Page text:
ADD myapp.conf /etc/nginx/sites-enabled/myapp.conf

# Update checkout
USER app
ADD VERSION /tmp/VERSION
RUN cd /srv/myapp && git pull && bundle install
USER root

Building the image

You’ll notice above that the Dockerfile does a git clone and then another git pull. This is because Docker caches each command; if the command doesn’t change, then it doesn’t run the command the next time it builds the image. To force Docker to invalidate its cache, I use a VERSION file that I modify locally before running docker build. I’ve written a simple build script to help with this task (I put it in bin/build):

#!/bin/bash
date +%s > docker/VERSION
git add docker/VERSION
git commit -m 'Build release'
git push
sudo docker build -t mcartmell/myapp docker
sudo docker push mcartmell/myapp

Building the image

This was the trickiest part for me. I want to ensure my image works on different environments (eg. staging and production) without any changes, because I think that’s one of the major selling points of Docker. But keeping your image agnostic to any environment settings is difficult.

I accomplished this by creating an environment file on the host server that stores application secrets and database settings. I know this creates a dependency between the container and the host, but that’s not really avoidable, and I see this environment file more like ‘infrastructure settings’ than configuration specific to the application. Plus, it’s similar to how dotenv works in typical Rails deployments, so I was satisfied.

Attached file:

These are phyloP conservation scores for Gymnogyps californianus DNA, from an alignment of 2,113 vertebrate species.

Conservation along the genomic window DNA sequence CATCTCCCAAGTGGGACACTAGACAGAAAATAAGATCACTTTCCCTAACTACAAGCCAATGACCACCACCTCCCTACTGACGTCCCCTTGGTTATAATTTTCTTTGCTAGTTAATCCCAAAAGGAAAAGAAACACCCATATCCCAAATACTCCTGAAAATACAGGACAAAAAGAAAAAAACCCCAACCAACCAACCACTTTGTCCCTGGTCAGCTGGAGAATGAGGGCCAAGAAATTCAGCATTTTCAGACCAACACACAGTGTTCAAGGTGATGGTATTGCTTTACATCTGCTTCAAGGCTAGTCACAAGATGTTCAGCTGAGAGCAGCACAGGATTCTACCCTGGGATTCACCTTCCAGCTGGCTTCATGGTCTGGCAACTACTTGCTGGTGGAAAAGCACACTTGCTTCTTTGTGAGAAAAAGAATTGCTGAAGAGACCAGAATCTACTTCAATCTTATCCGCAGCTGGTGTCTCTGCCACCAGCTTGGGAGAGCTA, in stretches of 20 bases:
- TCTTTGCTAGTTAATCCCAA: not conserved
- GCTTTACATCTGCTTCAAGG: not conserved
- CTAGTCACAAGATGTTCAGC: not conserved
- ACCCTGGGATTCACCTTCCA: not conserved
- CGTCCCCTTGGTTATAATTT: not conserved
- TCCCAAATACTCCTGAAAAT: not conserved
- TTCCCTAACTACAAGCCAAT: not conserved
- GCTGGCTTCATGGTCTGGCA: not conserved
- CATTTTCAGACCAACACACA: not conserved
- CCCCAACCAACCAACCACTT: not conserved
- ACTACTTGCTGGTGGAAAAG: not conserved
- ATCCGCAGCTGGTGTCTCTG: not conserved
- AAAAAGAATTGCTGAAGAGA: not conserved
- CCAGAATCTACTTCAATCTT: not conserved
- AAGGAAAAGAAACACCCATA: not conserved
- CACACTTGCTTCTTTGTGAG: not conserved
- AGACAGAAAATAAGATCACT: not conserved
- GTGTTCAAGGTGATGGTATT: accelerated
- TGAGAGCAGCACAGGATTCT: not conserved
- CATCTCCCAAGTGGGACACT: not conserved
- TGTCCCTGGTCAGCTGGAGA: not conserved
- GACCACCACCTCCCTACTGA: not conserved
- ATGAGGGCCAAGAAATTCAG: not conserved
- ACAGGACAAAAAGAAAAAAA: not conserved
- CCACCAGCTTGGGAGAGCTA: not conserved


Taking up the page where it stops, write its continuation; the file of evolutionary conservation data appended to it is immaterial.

The docker run command looks like this:

$ sudo docker run -p 80:80 --name="myapp" -d --env-file /etc/myapp/docker_env mcartmell/myapp

Note the --env-file argument that allows you to specify a file of environment variables rather than passing them in on the command-line.

This environment file, when used with the tweak to nginx to allow it to pass through environment variables, worked nicely for me. One slight problem was that Passenger itself doesn’t honor the RAILS_ENV environment variable – it has to be set explicitly in the config file. Since I’m only passing in the environment at runtime, we can’t set this in the config file in the image, so I had to create an init file to set the passenger_app_env.

This extra file (set_passenger_env.sh referenced above) was pretty simple:

#!/bin/bash
echo "passenger_app_env $PASSENGER_APP_ENV;" > /etc/nginx/conf.d/passenger_env.conf

Not ideal, but I’m OK with it for now.

Deploying the Docker image

I was looking for Docker deployment tools, but there’s currently not a great deal of choice out there. The closest thing I found was NewRelic’s Centurion, but I ended up not trying this and rolling my own deploy script with sshkit instead:

#!/usr/bin/env ruby
require 'sshkit'
require 'sshkit/dsl'

on ['mikec@server'], in: :sequence, wait: 5 do
  execute 'sudo docker pull mcartmell/myapp'
  execute 'sudo docker rm -f myapp', raise_on_non_zero_exit: false
  execute 'sudo docker run -p 80:80 --name="myapp" -d --env-file /etc/myapp/docker_env mcartmell/myapp'
end

All this does is pull the new image, stop the running container and run a new one. A production environment would ideally be behind a load-balancer to do a rolling deployment, but as it only takes a second to stop and start the container, this way suits me for now. I’m opting to start simple and expand this script as needed.

Pros and Cons

Pros:

  • Very low-risk deployment: fresh container every time
  • Images can run anywhere: local, cloud VM, dedicated servers
  • Many existing images to use
  • Lightweight and easy to install
  • Rolls server configuration and application deployment into one process